Who are we?

In this blog, there will be a variety of material: thoughts on Bible books, book reviews, historical characters, aspects of Scottish church history and other things.

Monday, 27 February 2017

The Truth Speaks (Rev. 3:14)

 Laodicea was located six miles from the city of Hierapolis, ten miles from the small town of Colosse, and about one hundred miles east of Ephesus. Christian churches existed in Hierapolis, Colosse and Laodicea by the date of Paul’s first imprisonment in Rome (Col. 4:13). He mentions in Colossians 4:15-16 that he had written a letter to the Laodicean church. 
The city was noted for its activities, three of which Jesus alludes to in his letter to the church. The three were a thriving wool industry, a famous school of medicine particularly for eye problems, and a financial system. The city was so wealthy that when it suffered great damage because of an earthquake in AD 60, it did not need outside help from the Empire for rebuilding. It was self-sufficient, which was a good thing for the city, but it illustrates the problem with the church – it was also self-sufficient. 
Jesus introduces himself as the ‘Amen, the faithful and true witness, the beginning of the creation of God’ (v. 14). We are used to saying amen in church services, mainly at the close of a prayer. Paul says in 2 Corinthians 1:20 that one reason why believers should use amen is because of God’s promises centred in Jesus. The word is connected to truth and was used of God in the Old Testament (in Isaiah 65:16, where it is translated as God of truth). So Jesus reminds the church that he will speak the true words of God because he is God.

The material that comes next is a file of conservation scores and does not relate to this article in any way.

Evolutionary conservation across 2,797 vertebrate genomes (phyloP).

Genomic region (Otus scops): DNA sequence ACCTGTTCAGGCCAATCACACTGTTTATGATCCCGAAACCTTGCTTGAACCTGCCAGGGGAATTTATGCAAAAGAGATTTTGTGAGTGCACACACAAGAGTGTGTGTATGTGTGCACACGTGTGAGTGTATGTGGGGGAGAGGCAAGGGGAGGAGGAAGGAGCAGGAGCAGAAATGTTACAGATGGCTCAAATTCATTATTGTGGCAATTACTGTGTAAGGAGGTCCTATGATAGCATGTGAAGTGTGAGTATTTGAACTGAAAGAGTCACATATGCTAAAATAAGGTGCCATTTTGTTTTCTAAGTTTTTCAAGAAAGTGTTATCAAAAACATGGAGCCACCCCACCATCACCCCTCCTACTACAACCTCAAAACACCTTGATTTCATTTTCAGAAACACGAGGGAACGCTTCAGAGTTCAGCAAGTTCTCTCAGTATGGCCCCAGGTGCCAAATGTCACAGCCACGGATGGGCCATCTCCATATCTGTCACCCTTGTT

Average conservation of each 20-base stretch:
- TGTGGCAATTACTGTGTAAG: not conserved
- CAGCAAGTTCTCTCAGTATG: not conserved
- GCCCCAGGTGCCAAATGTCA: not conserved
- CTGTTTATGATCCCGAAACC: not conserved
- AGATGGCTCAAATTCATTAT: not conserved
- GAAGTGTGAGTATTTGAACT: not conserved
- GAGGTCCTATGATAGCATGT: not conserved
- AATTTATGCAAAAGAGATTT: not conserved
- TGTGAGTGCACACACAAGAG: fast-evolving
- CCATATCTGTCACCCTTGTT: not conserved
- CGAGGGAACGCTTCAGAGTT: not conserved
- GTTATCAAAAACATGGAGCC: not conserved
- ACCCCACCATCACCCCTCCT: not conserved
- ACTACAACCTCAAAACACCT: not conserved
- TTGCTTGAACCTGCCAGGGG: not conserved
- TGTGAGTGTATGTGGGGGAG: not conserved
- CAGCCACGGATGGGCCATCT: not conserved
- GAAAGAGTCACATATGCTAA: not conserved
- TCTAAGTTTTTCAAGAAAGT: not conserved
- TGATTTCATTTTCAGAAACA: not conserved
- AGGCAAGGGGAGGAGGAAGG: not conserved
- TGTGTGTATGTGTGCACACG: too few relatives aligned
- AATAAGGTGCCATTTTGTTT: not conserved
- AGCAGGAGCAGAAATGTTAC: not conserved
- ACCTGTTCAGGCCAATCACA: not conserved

Jesus repeats this when he says that he is the faithful and true witness. A witness is someone who reports what he has seen. Because he is faithful and true, it means that what Jesus will say about them will be accurate. There will be nothing in his criticism of their church life that will be untrue. At the same time, he will tell them what they have to do in order to receive his approval. 
Perhaps some might have responded to his criticisms by saying that they were powerless to change. If that did happen, they could be reminded that Jesus possesses divine power, and they could see that power in the creation that he brought into existence. 
Depending on one’s personal state, this description would have been either a threat or a comfort. It was a threat because it indicated that Jesus could remove their lampstand and they would cease to be a church. Yet it was a comfort to know that he had the power to resolve the situation, should they repent. The same options always apply. 

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